Efficacy of lenalidomide plus dexamethasone for POEMS syndrome relapsed after autologous peripheral stem-cell transplantation

Efficacy of lenalidomide plus dexamethasone for POEMS syndrome relapsed after autologous peripheral stem-cell transplantation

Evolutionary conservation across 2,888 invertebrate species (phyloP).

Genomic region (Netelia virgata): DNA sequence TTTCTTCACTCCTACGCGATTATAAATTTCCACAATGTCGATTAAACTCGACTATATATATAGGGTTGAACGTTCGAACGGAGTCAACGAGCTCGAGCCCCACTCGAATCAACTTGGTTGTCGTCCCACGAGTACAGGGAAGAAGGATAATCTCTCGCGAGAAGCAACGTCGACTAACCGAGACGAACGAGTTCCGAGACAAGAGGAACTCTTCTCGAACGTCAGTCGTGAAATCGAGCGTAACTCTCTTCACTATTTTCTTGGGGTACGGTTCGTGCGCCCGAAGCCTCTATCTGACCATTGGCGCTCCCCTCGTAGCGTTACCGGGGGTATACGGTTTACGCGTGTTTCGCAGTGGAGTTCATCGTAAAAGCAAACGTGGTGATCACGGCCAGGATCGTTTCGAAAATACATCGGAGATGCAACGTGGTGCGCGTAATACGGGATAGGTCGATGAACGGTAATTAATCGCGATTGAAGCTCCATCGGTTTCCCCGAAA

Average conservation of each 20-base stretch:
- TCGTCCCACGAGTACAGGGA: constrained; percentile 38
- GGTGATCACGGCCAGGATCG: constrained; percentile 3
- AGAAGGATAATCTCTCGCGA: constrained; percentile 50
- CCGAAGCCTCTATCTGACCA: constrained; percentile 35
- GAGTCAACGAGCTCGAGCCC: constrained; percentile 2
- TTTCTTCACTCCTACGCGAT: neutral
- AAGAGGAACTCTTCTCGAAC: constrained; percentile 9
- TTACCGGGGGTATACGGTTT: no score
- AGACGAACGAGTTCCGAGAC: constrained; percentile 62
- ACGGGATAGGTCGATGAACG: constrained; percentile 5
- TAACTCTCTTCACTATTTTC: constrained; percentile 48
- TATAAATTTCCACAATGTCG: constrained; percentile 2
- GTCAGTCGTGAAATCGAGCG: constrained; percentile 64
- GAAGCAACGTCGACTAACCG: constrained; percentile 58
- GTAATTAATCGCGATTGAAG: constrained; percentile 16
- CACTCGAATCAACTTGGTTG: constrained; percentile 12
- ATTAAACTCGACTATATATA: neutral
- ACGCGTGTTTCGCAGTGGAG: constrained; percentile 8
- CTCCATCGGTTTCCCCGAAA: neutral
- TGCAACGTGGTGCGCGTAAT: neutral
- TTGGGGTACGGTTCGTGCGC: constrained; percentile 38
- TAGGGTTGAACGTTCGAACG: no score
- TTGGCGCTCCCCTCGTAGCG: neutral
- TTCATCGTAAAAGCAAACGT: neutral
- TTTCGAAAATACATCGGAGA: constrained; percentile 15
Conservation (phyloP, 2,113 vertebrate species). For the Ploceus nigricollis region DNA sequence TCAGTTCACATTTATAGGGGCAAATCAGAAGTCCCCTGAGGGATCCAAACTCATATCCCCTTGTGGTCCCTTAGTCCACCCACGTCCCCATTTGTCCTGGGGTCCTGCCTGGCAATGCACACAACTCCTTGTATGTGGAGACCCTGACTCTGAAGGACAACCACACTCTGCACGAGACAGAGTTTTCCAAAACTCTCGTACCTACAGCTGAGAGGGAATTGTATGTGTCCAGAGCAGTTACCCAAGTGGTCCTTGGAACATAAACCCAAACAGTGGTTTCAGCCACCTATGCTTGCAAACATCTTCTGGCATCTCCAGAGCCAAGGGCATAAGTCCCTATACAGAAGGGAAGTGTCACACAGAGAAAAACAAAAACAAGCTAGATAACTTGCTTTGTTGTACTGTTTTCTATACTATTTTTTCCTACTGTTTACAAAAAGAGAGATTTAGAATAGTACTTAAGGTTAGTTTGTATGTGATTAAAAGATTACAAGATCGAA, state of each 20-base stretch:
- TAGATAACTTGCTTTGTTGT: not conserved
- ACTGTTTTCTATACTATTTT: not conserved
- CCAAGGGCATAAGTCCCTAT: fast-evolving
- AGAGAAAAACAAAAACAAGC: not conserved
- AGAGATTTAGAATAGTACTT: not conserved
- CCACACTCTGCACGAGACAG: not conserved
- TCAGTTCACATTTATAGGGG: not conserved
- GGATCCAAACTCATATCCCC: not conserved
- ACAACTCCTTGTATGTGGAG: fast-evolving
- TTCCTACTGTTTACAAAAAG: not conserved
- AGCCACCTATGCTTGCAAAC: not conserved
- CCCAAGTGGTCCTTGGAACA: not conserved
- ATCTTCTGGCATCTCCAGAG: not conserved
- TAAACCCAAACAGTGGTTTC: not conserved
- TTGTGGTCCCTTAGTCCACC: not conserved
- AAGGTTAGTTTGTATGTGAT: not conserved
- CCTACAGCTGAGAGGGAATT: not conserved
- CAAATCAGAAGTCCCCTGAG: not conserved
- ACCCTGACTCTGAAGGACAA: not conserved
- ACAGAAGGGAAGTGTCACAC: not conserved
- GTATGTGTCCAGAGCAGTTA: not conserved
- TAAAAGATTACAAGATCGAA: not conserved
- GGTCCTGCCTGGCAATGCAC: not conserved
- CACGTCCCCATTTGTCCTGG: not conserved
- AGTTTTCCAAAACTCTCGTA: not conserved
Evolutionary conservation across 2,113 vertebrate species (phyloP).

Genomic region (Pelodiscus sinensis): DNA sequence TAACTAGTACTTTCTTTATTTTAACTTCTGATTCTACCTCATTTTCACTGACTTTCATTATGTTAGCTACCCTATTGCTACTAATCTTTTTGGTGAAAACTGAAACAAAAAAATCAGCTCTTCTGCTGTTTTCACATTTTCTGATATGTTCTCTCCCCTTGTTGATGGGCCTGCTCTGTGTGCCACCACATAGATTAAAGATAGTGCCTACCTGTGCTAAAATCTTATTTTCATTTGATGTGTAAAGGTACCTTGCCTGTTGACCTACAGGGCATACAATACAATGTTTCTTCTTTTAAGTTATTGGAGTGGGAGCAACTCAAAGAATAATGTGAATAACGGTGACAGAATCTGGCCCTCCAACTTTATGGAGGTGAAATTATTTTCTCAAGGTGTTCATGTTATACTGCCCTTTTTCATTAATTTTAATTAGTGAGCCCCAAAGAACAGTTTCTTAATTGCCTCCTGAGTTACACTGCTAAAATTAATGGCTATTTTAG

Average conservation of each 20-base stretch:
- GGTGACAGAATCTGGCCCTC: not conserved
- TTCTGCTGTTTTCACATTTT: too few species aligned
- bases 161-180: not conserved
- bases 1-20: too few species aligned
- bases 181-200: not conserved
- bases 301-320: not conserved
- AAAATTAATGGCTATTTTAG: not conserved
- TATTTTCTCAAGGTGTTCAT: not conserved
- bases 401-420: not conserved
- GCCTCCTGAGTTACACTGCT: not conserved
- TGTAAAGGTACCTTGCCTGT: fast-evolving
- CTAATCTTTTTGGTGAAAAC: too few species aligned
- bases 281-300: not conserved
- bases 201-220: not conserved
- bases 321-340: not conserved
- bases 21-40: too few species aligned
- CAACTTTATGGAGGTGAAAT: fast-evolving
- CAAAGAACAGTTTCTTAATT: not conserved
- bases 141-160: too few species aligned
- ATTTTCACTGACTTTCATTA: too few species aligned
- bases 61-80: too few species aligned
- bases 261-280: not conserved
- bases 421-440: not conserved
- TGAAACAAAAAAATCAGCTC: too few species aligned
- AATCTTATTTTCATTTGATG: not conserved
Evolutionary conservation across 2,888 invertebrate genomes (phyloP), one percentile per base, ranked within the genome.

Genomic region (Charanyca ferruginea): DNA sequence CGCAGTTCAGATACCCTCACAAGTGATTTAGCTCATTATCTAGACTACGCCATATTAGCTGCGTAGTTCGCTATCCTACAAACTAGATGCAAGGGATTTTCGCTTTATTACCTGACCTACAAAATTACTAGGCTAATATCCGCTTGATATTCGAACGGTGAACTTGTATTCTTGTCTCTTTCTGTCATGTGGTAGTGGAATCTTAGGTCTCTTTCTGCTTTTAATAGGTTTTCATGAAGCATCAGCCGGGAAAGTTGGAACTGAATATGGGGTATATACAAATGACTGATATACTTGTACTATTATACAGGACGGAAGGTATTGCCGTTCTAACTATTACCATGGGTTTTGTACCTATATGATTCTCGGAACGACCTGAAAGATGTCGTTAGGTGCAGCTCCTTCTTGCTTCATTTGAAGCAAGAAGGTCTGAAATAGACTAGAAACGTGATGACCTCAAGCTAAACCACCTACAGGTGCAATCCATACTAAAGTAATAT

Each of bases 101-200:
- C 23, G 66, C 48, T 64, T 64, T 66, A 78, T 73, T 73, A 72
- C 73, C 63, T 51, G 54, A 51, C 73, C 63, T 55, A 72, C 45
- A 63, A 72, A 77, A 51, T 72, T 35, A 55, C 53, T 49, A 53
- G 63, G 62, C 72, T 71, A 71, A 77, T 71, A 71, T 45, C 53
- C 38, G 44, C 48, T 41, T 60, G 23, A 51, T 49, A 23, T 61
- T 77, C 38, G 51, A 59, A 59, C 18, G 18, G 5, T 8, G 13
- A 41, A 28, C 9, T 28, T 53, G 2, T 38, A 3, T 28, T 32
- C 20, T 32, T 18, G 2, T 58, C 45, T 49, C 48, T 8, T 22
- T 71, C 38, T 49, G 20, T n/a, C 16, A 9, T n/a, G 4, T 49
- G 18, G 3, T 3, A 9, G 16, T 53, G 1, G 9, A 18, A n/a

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  Efficacy of lenalidomide plus dexamethasone for POEMSsyndrome relapsed after autologous peripheral stem-celltransplantation Barbara Vannata, 1 Luca Laurenti, 1 * Patrizia Chiusolo, 1 Federica Sora`, 1 Mario Balducci, 2 Mario Sabatelli, 3 Marco Luigetti, 3 Claudia Giannotta, 4 Valerio De Stefano, 1 Giuseppe Leone, 1 and Simona Sica 1 POEMS syndrome is a rare paraneoplastic condition associated to anunderlying plasmacellular dyscrasia. The pathogenesis of POEMS ispoorly understood, but overproduction of VEGF, probably secreted byclonal plasma cells, is thought to be responsible for the signs andsymptoms of the syndrome, and it seems to be useful for the monitor-ing of the response to therapy. At present, an effective therapeuticoption for the patients is represented by autologous peripheral bloodstem-cell transplantation (aPBSCT), although relapses have beendescribed, and there is an important morbidity associated with thisprocedure. Before the implementation of aPBSCT, the clinical courseof POEMS syndrome was characterized by progressive polyneuropathypotentially leading to death for respiratory failure. Given the highserum and plasma levels of VEGF observed in POEMS patients, theuse of antiangiogenetic drugs such as thalidomide and lenalidomideand other drugs with anti-VEGF and anti-TNF effect such as bortezo-mib have been considered to treat this syndrome. There are evidencesof lenalidomide benefit in both front-line and previously treatedpatients, but scanty data are available about its use for relapse afteraPBSCT. Here, we report the successful use of lenalidomide in apatient who relapsed after aPBSCT. POEMS is the acronym referring to the main features of the syndrome: pol-yradicoloneuropathy, organomegaly, endocrinopathy, monoclonal plasma-celldisorder, and skin changes [1–4]. There are also other typical findings of thissyndrome including papilledema, extravascular overload, sclerotic bonelesions, thrombocytyosis/erythrocytosis and elevated VEGF levels, thromboticdiathesis, and abnormal lung function tests, not comprised in the acronym ordiagnostic criteria, but with known prognostic value [4,5]. First-line therapy forpatients affected by POEMS syndrome is not well established. Nowadays, forfit patients, the use of alkylating agent and aPBSCT seems to be the beststrategy in POEMS [6–13]. For unfit patients, in which the high-dose therapyis not recommended, many therapeutic approaches have been suggested:steroids, low-dose alkylators associated with steroids, radiotherapy. Moreover,new agents were recently investigated including thalidomide, lenalidomide,bortezomib [14,15], and bevacizumab [16–18]. Lenalidomide, an immunomo-dulatory drug with a mechanism of action comprising both tumoricidal andimmunomodulatory effects has been tested with good results in untreated andpretreated POEMS patients [19–22]. Lenalidomide is generally preferred tothalidomide and bortezomib because of their significant neurological toxicity.Its use is based on the assumption that POEMS is a cytokine-mediated syn-drome. VEGF appears to be the main cytokine in this disorder. It is an endo-thelial mitogen and an angiogenic factor, which increases vascular permeabil-ity. Other cytokines include tumor necrosis factor-alpha (TNF- a ), interferongamma (IFN  g ), interleukin-1 b  (IL-1 b ), and interleukin-6 (IL-6). IL-1  b  and IL-6are both able to stimulate the VEGF production [23].In multiple myeloma (MM), the association of lenalidomide and dexame-thasone showed efficacy even in patients with IgA M-protein, with poor per-formance status, in the presence of neuropathy and also for patients previ-ously receiving aPBSCT [24]Here, we describe a case of a 52-year-old man admitted to our depart-ment on 2003. He was diagnosed with symmetrical peripheral sensorimotorpolyneuropathy: he presented with muscle weakness with stepwise progres-sion to tetraplegia accompanied by loss of weight and pain to the extrem-ities. EMG showed an axonal and demyelinating polyneuropathy moresevere in lower limbs. At the moment of admission, the laboratory tests dis-played the presence of IgA l  monoclonal gammopathy, normochromic nor-mocytic anemia, hypothiroidism. Bone-marrow fine-needle aspiration showednormal plasma-cell count. On physical examination, he also showed spleno-megaly, hyperpigmantation, and sclerodermic changes of the skin, and theX-ray of the bone pointed out the presence of several lytic lesions of thespine and ribs and a wide osteosclerotic lesion of the left homerus withextention to the surrounding soft tissues. He started therapy with predniso-lone and cyclophosphamide followed by peripheral stem-cell harvest andautologous stem-cell transplantation after Melphalan 200 mg/m 2 as condi-tioning regimen on April 2004 [6]. After transplant, complementary radiother-apy to the left homerus was administered. He obtained a hematologic partialremission [25–27], with the persistence of serum M-protein detected byimmunofixation and a consistent improvement of the neuropathy with abilityto walk and disappearance of pain. Then, he was followed for 6 years asoutpatient, maintaining a hematologic partial response until June 2010.At that time, the patient was admitted to the hospital for anasarca, dyspneaand orthopnea, weight loss, weakness, and recurrence of pain to the lowerlimbs (ECOG performance status 4, ADL index 2/6). He was unable to walk.He also showed further pelvic, vertebral and femoral lesions, hyperpigmenta-tion, and sclerodermic changes of the skin with fingernail clubbing. PlasmaVEGF level at relapse was 1,629 pg/ml (normal range, 0–1,000 pg/ml).Because of his poor performance status, high-dose chemotherapy was not afeasible option: we started lenalidomide/dexamethasone (lenalidomide 25 mgdays 1–21 and dexamethasone 40 mg once weekly). After first cycle, thepatient showed a sudden improvement of fluid overload with resolution ofascites and dyspnea, but persistence of skin hyperpigmentation and no changeof neurological symptoms. Nevertheless, we were able to discharge him aftersecond cycle of therapy. After four cycles, he obtained a significant responsewith disappearance of splenomegaly and a slight improvement of the skinmelanosis, while immunofixation showed the persistence of monoclonal com-ponent IgA l . We observed the disappearance of M-protein after six courses oflenalidomide and plasma VEGF dosage done after the eighth Len–Dex cyclewas normal as well as thyroid function. Also, neurological impairment improvedgradually. After the sixth cycle, the patient was able to walk with bilateral sup-port, and after the 10th cycle, he could walk independently (Table I).PET–CT scan showed the presence and persistence of increased FDGuptake to the bone lesions with SUV max of 11.6 to the left femur. After his10th cycle, radiotherapy was administered to both his femora, to the pelvis, andto the T10 bone lesion (30 Gy) based on FDG uptake on FDG–PET/CT scan.At this point, he was able to walk easily, and his ADL index was 4/6. Threemonths after radiotherapy, lenalidomide was reintroduced because of reappear-ance of high plasma VEGF levels (2,574 pg/ml) even if no further manifesta-tions of the disease were detected with a follow-up of 19 months after relapse.Lenalidomide was the only feasible therapeutic option for our relapsedPOEMS patient, unfit for chemotherapy-based regimens. The response tolenalidomide was prompt and progressive, allowing a marked improvementof functional scales. Some reports suggest efficacy of lenalidomide inPOEMS syndrome both in untreated patient unsuitable for high-dose chemo-therapy and in relapsed patients as salvage therapy [19–21].The advantage of lenalidomide in POEMS patients could be the doublenature of tumoricidal and antiangiogenic effects with ability to affect both cyto-kine production and plasmacellular disorder. After six lenalidomide cycles, ourpatient achieved a hematologic PR with persistence of monoclonal IgA byimmunofixation, and normal VEGF level after eight cycles. We stopped lenali-domide in order to treat persistently PET-active bone lesions with radiotherapy.Three months after radiotherapy, we resumed lenalidomide at the dose of25 mg per day on the basis of increasing VEGF levels. This data confirmsthe opportunity to continue lenalidomide as maintenance until relapse or tox-icity as in MM. After 10 months, lenalidomide showed a low-toxicity profilewithout dose reduction or delay. letters  American Journal of Hematology  641  We do not know the duration of response after transplant in POEMS, butrelapses are described. Lenalidomide could be a good therapeutic option asconsolidation-maintenance after transplant in responding patients, also con-sidering data showing a significant prolongation of progression–free survivalwith lenalidomide maintenance after aPBSCT in MM pts [28–30].Based on our experience, the use of lenalidomide plus dexamethasoneseems to be the best choice for unfit POEMS patients relapsing afteraPBSCT. Its use should be continued till relapse or toxicity, monitoringVEGF levels. 1 Department of Hematology, Catholic University of the Sacred Heart, Rome, Italy;  2  Department of Radiotherapy, Catholic University of the Sacred Heart, Rome,Italy;   3  Department of Neurology Catholic University of the Sacred Heart, Rome,Italy;   4  Department of Translational Medicine, Milan University, 2nd Neurology,IRCCS Humanitas Institute, Rozzano, Milan, Italy; *Correspondence to: Luca Laurenti, Department of Hematology, Catholic University Of Sacred Heart, Hospital ‘‘A. Gemelli,’’ Largo A. Gemelli 8. 00168,Rome, Italy Received for publication 2 January 2012; Accepted 2 March 2012 Conflict of interest: Nothing to report.Published online 12 March 2012 in Wiley Online Library ( 10.1002/ajh.23195  References 1. Bardwick PA, Zvaifler NJ, Gill GN, et al. Plasma cell dyscrasia with polyneur-opathy, organomegaly, endocrinopathy, M protein, and skin changes: ThePOEMS syndrome. Report on two cases and a review of the literature. Medi-cine 1980;59:311–322.2. Nakanishi T, Sobue I, Toyokura Y, et al. The Crow-Fukase syndrome: A studyof 102 cases in Japan. Neurology 1984;34:712–720.3. Dispenzieri A, Kyle RA, Lacy MQ, et al. POEMS syndrome: Definitions andlong-term outcome. Blood 2003;101:2496–2506.4. Dispenzieri A. POEMS syndrome: 2011 update on diagnosis, risk-stratificationand management. Am J Haematol 2011;86:591–601.5. Allam JS, Kennedy CC, Aksamit TR, Dispenzieri A. Pulmonary manifestationin patients with POEMS syndrome. A retrospective review of 137 patients.Chest 2008:133:969–974.6. Laurenti L, De Matteis S, Sabatelli M, et al. Early diagnosis followed by front-line autologous peripheral blood stem cell transplantation for patients affectedby POEMS syndrome. Leuk Res 2008;32:1309–1312.7. Gupta S, Rana V, Chandra D, et al. Autologous peripheral stem cell transplantfor POEMS syndrome: A case report. Hematology 2006;11:361–363.8. 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Definition of organ involvement andtreatment response in immunoglobulin light chain amyloidosis (AL): A consen-sus opinion from the 10th International Symposium on Amyloid and Amyloido-sis, Tours, France, April 18–22, 2004. Am J Hematol 2005;79:319–328.27. Merkies IS, Schmitz PI, van der Meche´ FG, Samijn JP, van Doorn PA; Inflam-matory Neuropathy Cause and Treatment (INCAT) group. Clinimetric evalua-tion of a new overall disability scale in immune mediated polyneuropathies. JNeurol Neurosurg Psychiatry 2002;72:596–601.28. Palumbo A, Gay F, Falco P, et al. Bortezomib as induction before autologoustransplantation, followed by lenalidomide as consolidation-maintenance inuntreated multiple myeloma patients. J Clin Oncol 2010;28:800–807.29. Mc Carthy PL, Owzar K, Anderson KC et al. Phase III intergroup study oflenalidomide versus placebo maintenance therapy following single autologousstem cell transplant (ASCT) for multiple myeloma (MM): CALGB 100104. JClin Oncol 28:15s, 2010 (suppl; abstr 8017).30. Attal M, Cristini C, Marit G, et al. Lenalidomide maintenance after transplanta-tion in Multiple Myeloma. J Clin Oncol 28:15s, 2010 (suppl; abstr 8018). TABLE I. Patient Characteristics Before and After Len–Dex Therapy Diagnosis of POEMS  (2003)1 year afteraPBSCT (2005) R elapse( J une 2010) A fter 6 cyclesof lenalidomide A fter 10 cyclesof lenalidomide P erformance status ( ECOG ) 2 0 4 3 2 H yperpigmentation Present Resolved Present Improved Improved E xtravascular overload Absent Absent Present Resolved Resolved I NCAT disability scale A rm disability 5 0 4 1 0 L eg disabilitiy 7 2 6 4 2 T otal [26] 12 2 10 5 2 S plenomegaly Present Resolved Present Resolved Resolved B one marrow plasma cells 0.5 0 2 2 n.a. M -protein IgA l  byimmunofixationIgA l  byimmunofixationIgA l  byimmunofixationNegative byimmunofixationIgA l  byimmunofixation IGA a (mg/dl) 764 406 566 499 541 TSH a 6.24 n.a. 6.23 2.24 1.5 FT 4 a 10 n.a. 8.6 11.2 10.6 VEGF a (pg/ml) n.a. n.a. 1629 n.a. 962 ADL  index n.a. n.a. 2/6 4/6 4/6 a Normal values: VEGF 0–1000 pg/ml; TSH 0.35–2.80  m UI/ml; FT4 8.5–15.5 pg/ml; IgA 70–400 mg/dl.INCAT disability sum score  5  arm disability scale (range 0–5); leg disability scale (range 0–7) [26].INCATrange: 0 (no signs of disability) to 12 (maximum disability) [26]. letters 642  American Journal of Hematology